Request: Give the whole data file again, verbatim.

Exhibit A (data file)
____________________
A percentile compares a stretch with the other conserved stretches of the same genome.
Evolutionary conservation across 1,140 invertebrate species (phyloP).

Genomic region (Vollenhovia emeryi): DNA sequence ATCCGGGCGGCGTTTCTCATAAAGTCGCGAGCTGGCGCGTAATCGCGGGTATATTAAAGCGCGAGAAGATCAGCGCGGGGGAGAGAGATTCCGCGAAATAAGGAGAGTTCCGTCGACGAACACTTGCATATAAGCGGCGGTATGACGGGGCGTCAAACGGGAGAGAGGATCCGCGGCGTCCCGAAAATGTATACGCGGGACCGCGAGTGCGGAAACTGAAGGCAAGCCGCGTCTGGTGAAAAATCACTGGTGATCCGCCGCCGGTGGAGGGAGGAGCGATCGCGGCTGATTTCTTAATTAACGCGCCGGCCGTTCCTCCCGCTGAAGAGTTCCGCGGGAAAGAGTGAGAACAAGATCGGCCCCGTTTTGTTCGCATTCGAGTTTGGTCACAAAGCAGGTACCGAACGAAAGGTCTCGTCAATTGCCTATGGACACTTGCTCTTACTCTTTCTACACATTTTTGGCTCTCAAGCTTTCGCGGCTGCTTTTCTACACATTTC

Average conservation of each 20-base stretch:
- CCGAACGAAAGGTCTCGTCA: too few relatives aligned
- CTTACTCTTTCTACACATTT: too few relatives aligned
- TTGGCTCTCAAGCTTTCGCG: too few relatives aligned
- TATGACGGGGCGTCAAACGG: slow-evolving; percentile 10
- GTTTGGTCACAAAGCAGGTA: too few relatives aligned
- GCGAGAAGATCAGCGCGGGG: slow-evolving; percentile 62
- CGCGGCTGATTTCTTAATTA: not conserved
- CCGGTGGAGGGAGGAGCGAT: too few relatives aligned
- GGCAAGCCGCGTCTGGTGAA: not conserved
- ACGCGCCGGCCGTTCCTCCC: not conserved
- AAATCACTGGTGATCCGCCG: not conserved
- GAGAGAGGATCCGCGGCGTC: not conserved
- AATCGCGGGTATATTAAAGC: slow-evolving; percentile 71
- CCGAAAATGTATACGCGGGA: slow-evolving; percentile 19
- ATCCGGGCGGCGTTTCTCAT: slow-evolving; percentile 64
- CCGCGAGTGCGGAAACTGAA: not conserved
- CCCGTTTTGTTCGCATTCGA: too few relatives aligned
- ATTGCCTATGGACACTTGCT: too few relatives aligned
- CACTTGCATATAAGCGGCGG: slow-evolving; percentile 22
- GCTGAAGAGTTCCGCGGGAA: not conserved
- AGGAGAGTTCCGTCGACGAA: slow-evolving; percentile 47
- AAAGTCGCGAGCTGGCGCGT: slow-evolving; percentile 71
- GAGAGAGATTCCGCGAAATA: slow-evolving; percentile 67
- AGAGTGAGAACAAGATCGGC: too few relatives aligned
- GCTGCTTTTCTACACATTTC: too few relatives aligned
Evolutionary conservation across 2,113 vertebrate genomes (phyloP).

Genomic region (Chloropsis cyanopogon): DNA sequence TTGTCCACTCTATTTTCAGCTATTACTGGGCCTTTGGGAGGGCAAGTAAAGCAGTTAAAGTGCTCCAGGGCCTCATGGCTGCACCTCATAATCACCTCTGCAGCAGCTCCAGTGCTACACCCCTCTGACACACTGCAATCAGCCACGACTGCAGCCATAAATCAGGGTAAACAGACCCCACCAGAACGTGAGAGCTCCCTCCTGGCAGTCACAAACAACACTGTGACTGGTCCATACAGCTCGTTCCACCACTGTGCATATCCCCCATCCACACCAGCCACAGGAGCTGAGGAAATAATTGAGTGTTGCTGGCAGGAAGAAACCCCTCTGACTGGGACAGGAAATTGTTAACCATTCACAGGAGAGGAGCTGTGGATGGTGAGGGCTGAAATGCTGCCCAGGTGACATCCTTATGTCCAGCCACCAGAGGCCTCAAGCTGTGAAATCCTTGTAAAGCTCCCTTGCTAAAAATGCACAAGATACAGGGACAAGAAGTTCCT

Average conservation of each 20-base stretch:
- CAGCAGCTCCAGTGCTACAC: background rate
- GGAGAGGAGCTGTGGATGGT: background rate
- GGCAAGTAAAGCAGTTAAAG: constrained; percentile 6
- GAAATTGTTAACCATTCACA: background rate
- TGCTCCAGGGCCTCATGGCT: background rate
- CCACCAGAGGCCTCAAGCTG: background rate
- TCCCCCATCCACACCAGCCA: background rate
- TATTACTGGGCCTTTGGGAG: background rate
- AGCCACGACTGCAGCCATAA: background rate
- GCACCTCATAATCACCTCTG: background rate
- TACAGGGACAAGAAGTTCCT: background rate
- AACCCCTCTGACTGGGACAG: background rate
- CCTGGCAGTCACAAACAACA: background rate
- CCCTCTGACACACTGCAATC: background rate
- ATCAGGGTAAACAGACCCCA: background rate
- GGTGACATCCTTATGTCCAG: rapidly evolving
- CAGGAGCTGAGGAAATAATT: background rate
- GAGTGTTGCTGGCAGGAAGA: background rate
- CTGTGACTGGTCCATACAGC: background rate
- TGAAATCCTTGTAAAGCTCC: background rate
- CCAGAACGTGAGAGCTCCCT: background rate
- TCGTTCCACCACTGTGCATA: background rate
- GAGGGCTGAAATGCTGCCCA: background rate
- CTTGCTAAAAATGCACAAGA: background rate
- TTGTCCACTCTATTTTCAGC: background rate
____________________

A percentile compares a stretch with the other conserved stretches of the same genome.
Evolutionary conservation across 1,140 invertebrate species (phyloP).

Genomic region (Vollenhovia emeryi): DNA sequence ATCCGGGCGGCGTTTCTCATAAAGTCGCGAGCTGGCGCGTAATCGCGGGTATATTAAAGCGCGAGAAGATCAGCGCGGGGGAGAGAGATTCCGCGAAATAAGGAGAGTTCCGTCGACGAACACTTGCATATAAGCGGCGGTATGACGGGGCGTCAAACGGGAGAGAGGATCCGCGGCGTCCCGAAAATGTATACGCGGGACCGCGAGTGCGGAAACTGAAGGCAAGCCGCGTCTGGTGAAAAATCACTGGTGATCCGCCGCCGGTGGAGGGAGGAGCGATCGCGGCTGATTTCTTAATTAACGCGCCGGCCGTTCCTCCCGCTGAAGAGTTCCGCGGGAAAGAGTGAGAACAAGATCGGCCCCGTTTTGTTCGCATTCGAGTTTGGTCACAAAGCAGGTACCGAACGAAAGGTCTCGTCAATTGCCTATGGACACTTGCTCTTACTCTTTCTACACATTTTTGGCTCTCAAGCTTTCGCGGCTGCTTTTCTACACATTTC

Average conservation of each 20-base stretch:
- CCGAACGAAAGGTCTCGTCA: too few relatives aligned
- CTTACTCTTTCTACACATTT: too few relatives aligned
- TTGGCTCTCAAGCTTTCGCG: too few relatives aligned
- TATGACGGGGCGTCAAACGG: slow-evolving; percentile 10
- GTTTGGTCACAAAGCAGGTA: too few relatives aligned
- GCGAGAAGATCAGCGCGGGG: slow-evolving; percentile 62
- CGCGGCTGATTTCTTAATTA: not conserved
- CCGGTGGAGGGAGGAGCGAT: too few relatives aligned
- GGCAAGCCGCGTCTGGTGAA: not conserved
- ACGCGCCGGCCGTTCCTCCC: not conserved
- AAATCACTGGTGATCCGCCG: not conserved
- GAGAGAGGATCCGCGGCGTC: not conserved
- AATCGCGGGTATATTAAAGC: slow-evolving; percentile 71
- CCGAAAATGTATACGCGGGA: slow-evolving; percentile 19
- ATCCGGGCGGCGTTTCTCAT: slow-evolving; percentile 64
- CCGCGAGTGCGGAAACTGAA: not conserved
- CCCGTTTTGTTCGCATTCGA: too few relatives aligned
- ATTGCCTATGGACACTTGCT: too few relatives aligned
- CACTTGCATATAAGCGGCGG: slow-evolving; percentile 22
- GCTGAAGAGTTCCGCGGGAA: not conserved
- AGGAGAGTTCCGTCGACGAA: slow-evolving; percentile 47
- AAAGTCGCGAGCTGGCGCGT: slow-evolving; percentile 71
- GAGAGAGATTCCGCGAAATA: slow-evolving; percentile 67
- AGAGTGAGAACAAGATCGGC: too few relatives aligned
- GCTGCTTTTCTACACATTTC: too few relatives aligned
Evolutionary conservation across 2,113 vertebrate genomes (phyloP).

Genomic region (Chloropsis cyanopogon): DNA sequence TTGTCCACTCTATTTTCAGCTATTACTGGGCCTTTGGGAGGGCAAGTAAAGCAGTTAAAGTGCTCCAGGGCCTCATGGCTGCACCTCATAATCACCTCTGCAGCAGCTCCAGTGCTACACCCCTCTGACACACTGCAATCAGCCACGACTGCAGCCATAAATCAGGGTAAACAGACCCCACCAGAACGTGAGAGCTCCCTCCTGGCAGTCACAAACAACACTGTGACTGGTCCATACAGCTCGTTCCACCACTGTGCATATCCCCCATCCACACCAGCCACAGGAGCTGAGGAAATAATTGAGTGTTGCTGGCAGGAAGAAACCCCTCTGACTGGGACAGGAAATTGTTAACCATTCACAGGAGAGGAGCTGTGGATGGTGAGGGCTGAAATGCTGCCCAGGTGACATCCTTATGTCCAGCCACCAGAGGCCTCAAGCTGTGAAATCCTTGTAAAGCTCCCTTGCTAAAAATGCACAAGATACAGGGACAAGAAGTTCCT

Average conservation of each 20-base stretch:
- CAGCAGCTCCAGTGCTACAC: background rate
- GGAGAGGAGCTGTGGATGGT: background rate
- GGCAAGTAAAGCAGTTAAAG: constrained; percentile 6
- GAAATTGTTAACCATTCACA: background rate
- TGCTCCAGGGCCTCATGGCT: background rate
- CCACCAGAGGCCTCAAGCTG: background rate
- TCCCCCATCCACACCAGCCA: background rate
- TATTACTGGGCCTTTGGGAG: background rate
- AGCCACGACTGCAGCCATAA: background rate
- GCACCTCATAATCACCTCTG: background rate
- TACAGGGACAAGAAGTTCCT: background rate
- AACCCCTCTGACTGGGACAG: background rate
- CCTGGCAGTCACAAACAACA: background rate
- CCCTCTGACACACTGCAATC: background rate
- ATCAGGGTAAACAGACCCCA: background rate
- GGTGACATCCTTATGTCCAG: rapidly evolving
- CAGGAGCTGAGGAAATAATT: background rate
- GAGTGTTGCTGGCAGGAAGA: background rate
- CTGTGACTGGTCCATACAGC: background rate
- TGAAATCCTTGTAAAGCTCC: background rate
- CCAGAACGTGAGAGCTCCCT: background rate
- TCGTTCCACCACTGTGCATA: background rate
- GAGGGCTGAAATGCTGCCCA: background rate
- CTTGCTAAAAATGCACAAGA: background rate
- TTGTCCACTCTATTTTCAGC: background rate